Fund offers renewed hope for habitats
Habitat loss is widely cited as one of the most significant threats to the world’s biodiversity, and is the primary factor driving population declines in 86% of all threatened birds, 86% of the threatened mammals assessed, and 88% of threatened amphibians according to IUCN.
The scale of habitat loss, both in the terrestrial and the marine realm, is disturbing. 70% of coral reefs are threatened or destroyed, says IUCN, and 6 million hectares of primary forest have been lost since 2000 alone.
Established in 1998 by Dr Lisbet Rausing, and managed by Fauna & Flora International, Halcyon Land & Sea (formerly The Arcadia Land Trust) is a fund dedicated to securing vital areas of natural habitat.
Intervention ranges from site management support to outright land purchase, but in every case these projects aim to put the management or ownership of the site back into local hands.
To date, Halcyon Land & Sea has secured almost 6.5 million hectares of critical habitat and has directly contributed to the conservation of over 46.5 million hectares – an area larger than Sweden.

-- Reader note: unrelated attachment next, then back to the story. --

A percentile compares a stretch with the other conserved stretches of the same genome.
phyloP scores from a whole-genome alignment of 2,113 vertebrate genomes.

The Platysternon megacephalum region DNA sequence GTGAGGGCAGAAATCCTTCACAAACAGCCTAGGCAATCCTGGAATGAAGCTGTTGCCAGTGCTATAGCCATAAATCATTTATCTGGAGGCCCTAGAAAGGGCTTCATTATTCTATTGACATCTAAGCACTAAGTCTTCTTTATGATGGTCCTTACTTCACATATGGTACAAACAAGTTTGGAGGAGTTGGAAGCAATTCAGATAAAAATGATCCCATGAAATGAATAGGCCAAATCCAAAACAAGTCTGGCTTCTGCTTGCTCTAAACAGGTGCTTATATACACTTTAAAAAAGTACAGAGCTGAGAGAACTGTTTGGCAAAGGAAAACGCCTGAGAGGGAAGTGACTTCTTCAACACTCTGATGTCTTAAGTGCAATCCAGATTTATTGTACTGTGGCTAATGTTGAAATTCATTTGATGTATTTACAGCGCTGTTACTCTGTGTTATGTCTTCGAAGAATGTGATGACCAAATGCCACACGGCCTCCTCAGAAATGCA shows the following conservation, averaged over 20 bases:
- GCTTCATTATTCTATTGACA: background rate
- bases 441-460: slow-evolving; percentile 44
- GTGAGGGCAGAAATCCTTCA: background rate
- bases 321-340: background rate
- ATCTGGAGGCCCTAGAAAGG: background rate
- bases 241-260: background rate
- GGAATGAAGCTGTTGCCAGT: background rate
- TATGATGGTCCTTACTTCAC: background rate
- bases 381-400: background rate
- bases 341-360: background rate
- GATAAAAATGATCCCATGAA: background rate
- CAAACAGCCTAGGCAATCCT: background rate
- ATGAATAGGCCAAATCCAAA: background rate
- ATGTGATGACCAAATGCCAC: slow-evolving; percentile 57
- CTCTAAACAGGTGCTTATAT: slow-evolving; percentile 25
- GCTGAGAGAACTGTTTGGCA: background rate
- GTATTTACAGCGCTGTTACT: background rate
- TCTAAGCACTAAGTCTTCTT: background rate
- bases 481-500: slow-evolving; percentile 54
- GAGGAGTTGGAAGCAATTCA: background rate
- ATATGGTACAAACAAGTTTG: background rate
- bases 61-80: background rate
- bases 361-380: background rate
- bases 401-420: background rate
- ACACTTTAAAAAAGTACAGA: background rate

“The beauty of Halcyon Land & Sea is that it allows us to intervene quickly in emergencies, when critical areas are threatened with destruction,” said Dr Abigail Entwistle, Director of Science at Fauna & Flora International.
“Great examples include securing vital swathes of distinctive species-rich fynbos habitat around Flower Valley in South Africa, establishing the Golden Stream Corridor Preserve in Belize, and protecting important areas of Mediterranean habitat – cork oak forest and native shrub/grassland – for the Iberian lynx in Portugal.
“Funds from Halcyon Land & Sea are also used to support more strategic initiatives and provide small grants to areas where traditional funding is unavailable,” she added.
To find out more about Arcadia and Halcyon Land & Sea, download the press release (PDF).